Sep. 13, 2004 A new tribe is emerging from Mexico's scorched earth. A team of geoarchaeologists working on a programme investigating human evolution have found skeletal remains in the desert of the Baja California Peninsula that give rise to new theories on the colonisation of the Americas.
The team from the Natural Environment Research Council and led by Dr Silvia Gonzalez, analysed the DNA of skulls with markedly different morphologies to Native American Indians, commonly regarded as the first settlers of the Americas. The skulls are long and narrow, not in keeping with the Native Indians' broader, rounder features.
"They appear more similar to southern Asians, Australians and populations of the South Pacific Rim than they do to Northern Asians," said Dr Gonzalez of Liverpool John Moores University.
"DNA analysis of the Mexican remains suggest these people were at least partly contemporaneous to the first native American Indian settlers on the continent," she added.
"We think there were several migration waves into the Americas at different times by different human groups. The timing, route and point of origin of the first colonisation of the Americas remains a most contentious topic in human evolution."
This debate has been running for more than a century. Consensus is split between two camps: the first camp believe settlers came across the Bering Straits, from Russia to Alaska, at the end of the last ice age 12-15,000 years ago. Evidence for this theory comes from Clovis Points - huge tools used to hunt mammoths - found all over the American continent. DNA analysis of skeletal remains close to these Clovis Points suggest just four tribes are responsible for populating the continent. The second camp say colonisation happened much earlier than this, 20-30,000 years ago, but their techniques, using genetics, linguistics and dental morphology, have been steeped in controversy.
Dr Gonzalez's team have evidence of a previously unknown group, the Pericues, who went extinct in the 18th Century. She suggests this tribe may not have taken the traditional route to the continent.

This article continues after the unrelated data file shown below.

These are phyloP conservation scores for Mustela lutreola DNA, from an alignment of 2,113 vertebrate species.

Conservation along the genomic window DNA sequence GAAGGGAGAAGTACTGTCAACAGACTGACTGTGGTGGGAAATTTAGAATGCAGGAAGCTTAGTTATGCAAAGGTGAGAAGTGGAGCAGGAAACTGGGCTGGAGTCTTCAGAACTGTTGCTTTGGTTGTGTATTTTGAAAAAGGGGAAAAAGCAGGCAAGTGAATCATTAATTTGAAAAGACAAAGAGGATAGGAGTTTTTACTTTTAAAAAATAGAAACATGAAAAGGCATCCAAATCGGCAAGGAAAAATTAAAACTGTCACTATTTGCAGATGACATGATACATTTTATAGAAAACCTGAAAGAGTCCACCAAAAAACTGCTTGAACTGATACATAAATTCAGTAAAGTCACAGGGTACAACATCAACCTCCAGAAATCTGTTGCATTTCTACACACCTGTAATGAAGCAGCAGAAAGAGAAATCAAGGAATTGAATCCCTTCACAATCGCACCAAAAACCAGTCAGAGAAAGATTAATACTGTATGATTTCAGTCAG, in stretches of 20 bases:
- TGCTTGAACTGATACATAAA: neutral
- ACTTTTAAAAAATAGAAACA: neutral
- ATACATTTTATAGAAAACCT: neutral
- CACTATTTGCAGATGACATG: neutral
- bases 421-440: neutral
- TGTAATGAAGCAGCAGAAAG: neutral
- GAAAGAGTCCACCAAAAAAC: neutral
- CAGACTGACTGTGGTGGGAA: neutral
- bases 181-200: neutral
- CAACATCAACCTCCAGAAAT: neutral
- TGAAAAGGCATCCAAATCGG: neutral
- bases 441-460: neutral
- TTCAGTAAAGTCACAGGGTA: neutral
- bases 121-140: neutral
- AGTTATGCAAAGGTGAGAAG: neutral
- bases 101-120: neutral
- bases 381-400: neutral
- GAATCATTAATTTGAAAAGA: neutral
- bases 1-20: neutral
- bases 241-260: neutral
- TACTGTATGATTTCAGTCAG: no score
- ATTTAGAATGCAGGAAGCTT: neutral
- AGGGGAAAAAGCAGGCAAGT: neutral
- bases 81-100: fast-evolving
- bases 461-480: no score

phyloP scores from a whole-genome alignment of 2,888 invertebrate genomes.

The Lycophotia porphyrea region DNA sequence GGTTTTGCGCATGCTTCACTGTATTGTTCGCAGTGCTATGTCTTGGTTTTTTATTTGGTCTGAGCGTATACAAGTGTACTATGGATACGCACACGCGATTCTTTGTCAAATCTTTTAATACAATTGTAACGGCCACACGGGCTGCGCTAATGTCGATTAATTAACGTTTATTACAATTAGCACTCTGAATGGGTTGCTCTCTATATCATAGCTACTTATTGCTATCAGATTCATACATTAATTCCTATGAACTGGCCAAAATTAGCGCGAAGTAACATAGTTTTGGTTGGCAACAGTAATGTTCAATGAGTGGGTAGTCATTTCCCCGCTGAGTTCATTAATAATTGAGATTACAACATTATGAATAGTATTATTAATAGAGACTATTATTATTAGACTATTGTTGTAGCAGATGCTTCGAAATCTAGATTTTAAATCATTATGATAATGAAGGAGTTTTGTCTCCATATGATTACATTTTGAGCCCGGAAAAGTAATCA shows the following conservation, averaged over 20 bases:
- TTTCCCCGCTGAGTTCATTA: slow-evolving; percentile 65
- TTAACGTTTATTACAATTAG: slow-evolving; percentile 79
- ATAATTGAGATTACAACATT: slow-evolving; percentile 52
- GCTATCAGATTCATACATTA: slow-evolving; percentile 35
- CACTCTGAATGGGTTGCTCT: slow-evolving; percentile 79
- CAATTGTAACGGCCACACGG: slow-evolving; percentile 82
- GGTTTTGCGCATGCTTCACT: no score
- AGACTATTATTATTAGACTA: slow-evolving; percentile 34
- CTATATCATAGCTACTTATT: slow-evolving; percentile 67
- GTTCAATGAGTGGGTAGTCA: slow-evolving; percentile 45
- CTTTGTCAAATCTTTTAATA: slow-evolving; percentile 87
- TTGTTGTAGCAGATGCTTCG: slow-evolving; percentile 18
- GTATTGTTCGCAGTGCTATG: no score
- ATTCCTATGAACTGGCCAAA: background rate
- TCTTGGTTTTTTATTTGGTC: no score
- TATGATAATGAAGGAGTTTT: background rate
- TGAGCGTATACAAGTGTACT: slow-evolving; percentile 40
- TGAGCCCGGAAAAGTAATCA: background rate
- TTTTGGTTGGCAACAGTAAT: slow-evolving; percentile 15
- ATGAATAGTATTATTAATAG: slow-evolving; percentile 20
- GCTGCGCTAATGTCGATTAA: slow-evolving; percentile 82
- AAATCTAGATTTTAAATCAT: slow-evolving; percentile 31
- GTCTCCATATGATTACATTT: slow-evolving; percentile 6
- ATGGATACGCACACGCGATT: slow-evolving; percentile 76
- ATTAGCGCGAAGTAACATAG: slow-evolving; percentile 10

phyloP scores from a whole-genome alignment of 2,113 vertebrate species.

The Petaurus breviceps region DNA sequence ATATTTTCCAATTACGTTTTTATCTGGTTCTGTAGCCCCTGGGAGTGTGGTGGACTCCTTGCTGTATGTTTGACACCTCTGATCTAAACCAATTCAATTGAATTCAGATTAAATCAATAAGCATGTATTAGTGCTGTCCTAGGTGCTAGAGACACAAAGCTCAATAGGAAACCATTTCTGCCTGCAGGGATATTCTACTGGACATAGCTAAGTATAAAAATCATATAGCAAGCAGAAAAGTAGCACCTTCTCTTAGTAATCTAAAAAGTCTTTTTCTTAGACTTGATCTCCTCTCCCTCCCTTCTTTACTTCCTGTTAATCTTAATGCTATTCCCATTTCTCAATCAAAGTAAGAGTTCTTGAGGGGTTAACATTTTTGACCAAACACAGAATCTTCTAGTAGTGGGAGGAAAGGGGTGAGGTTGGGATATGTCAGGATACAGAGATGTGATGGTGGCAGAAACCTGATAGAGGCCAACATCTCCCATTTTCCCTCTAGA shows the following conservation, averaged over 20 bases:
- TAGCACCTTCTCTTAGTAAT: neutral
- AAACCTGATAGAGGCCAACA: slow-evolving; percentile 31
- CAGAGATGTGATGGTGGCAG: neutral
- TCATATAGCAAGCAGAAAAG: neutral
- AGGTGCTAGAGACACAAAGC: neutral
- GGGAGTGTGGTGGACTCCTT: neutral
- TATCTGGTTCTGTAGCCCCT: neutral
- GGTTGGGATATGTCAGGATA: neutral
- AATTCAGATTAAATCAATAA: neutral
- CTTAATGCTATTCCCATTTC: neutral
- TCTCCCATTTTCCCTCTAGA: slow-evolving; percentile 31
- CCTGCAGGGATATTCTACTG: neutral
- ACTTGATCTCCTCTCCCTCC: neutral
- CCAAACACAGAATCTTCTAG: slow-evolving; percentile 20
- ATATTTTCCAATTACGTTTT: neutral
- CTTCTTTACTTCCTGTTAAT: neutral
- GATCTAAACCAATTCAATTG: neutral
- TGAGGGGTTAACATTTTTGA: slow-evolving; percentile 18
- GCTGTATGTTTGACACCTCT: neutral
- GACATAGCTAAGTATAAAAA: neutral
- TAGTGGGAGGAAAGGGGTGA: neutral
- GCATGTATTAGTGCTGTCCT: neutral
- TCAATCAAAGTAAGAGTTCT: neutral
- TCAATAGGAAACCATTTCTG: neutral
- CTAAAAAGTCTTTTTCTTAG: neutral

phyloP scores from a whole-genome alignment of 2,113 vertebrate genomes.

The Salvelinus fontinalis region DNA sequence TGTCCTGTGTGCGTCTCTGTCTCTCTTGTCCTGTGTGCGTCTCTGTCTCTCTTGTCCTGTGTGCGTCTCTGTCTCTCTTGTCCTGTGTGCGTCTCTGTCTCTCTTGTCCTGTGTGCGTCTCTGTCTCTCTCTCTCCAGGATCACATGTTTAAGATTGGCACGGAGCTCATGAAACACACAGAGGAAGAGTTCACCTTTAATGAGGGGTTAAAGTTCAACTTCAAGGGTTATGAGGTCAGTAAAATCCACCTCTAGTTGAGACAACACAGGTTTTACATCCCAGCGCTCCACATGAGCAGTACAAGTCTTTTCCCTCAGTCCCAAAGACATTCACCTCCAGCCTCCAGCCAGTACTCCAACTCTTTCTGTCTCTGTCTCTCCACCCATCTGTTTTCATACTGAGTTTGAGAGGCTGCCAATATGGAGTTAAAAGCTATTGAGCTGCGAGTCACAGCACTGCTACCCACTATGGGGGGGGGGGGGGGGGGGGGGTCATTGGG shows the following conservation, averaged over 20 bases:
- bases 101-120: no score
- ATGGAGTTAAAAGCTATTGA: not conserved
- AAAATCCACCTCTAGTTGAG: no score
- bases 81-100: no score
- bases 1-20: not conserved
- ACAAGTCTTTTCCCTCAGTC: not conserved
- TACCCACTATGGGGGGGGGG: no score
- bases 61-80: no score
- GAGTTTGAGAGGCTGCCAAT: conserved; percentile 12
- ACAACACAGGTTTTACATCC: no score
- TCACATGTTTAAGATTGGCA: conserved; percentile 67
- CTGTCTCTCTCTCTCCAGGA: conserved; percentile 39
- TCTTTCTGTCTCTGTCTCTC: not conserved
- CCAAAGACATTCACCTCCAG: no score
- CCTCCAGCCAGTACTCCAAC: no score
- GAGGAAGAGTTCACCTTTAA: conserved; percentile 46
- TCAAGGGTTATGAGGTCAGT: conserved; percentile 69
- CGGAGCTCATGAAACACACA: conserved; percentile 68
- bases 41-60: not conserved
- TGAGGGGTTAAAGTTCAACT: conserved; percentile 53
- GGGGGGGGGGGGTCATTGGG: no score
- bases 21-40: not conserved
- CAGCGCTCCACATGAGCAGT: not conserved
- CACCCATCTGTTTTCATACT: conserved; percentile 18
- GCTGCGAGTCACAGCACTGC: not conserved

The work is one of 11 projects investigating whether environmental factors played a part in human evolution and dispersal. Funded by the Natural Environment Research Council, the programme is tackling major anthropological questions such as: how did we become the only true global species? Why did our ancestors swap the tropical beaches of Africa for the icy tundra? How do we explain our trademark big brains? What role did climate play in making us adapt quickly to different environments?
The programme, Environmental Factors in the Chronology of Human Evolution and Dispersal, is truly global in its outlook with scientists working in South America, Europe, Africa, the Middle East and southern Asia.
The Natural Environment Research Council (NERC) is one of the UK's seven Research Councils. It uses a budget of about £300 million a year to fund and carry out impartial scientific research in the sciences of the environment. It is addressing some of the key questions facing mankind such as global warming, renewable energy and sustainable economic development.
For more information on NERC's Environmental Factors in the Chronology of Human Evolution and Dispersal programme see http://www.nerc.ac.uk/funding/thematics/efched/.
The UK's progressive science and technology environment makes it the partner of choice for world-leading researchers, developers and academics eager to turn knowledge into innovation. Learn more about how the UK is developing science and technology for a new world at http://www.uksciencetech.com.
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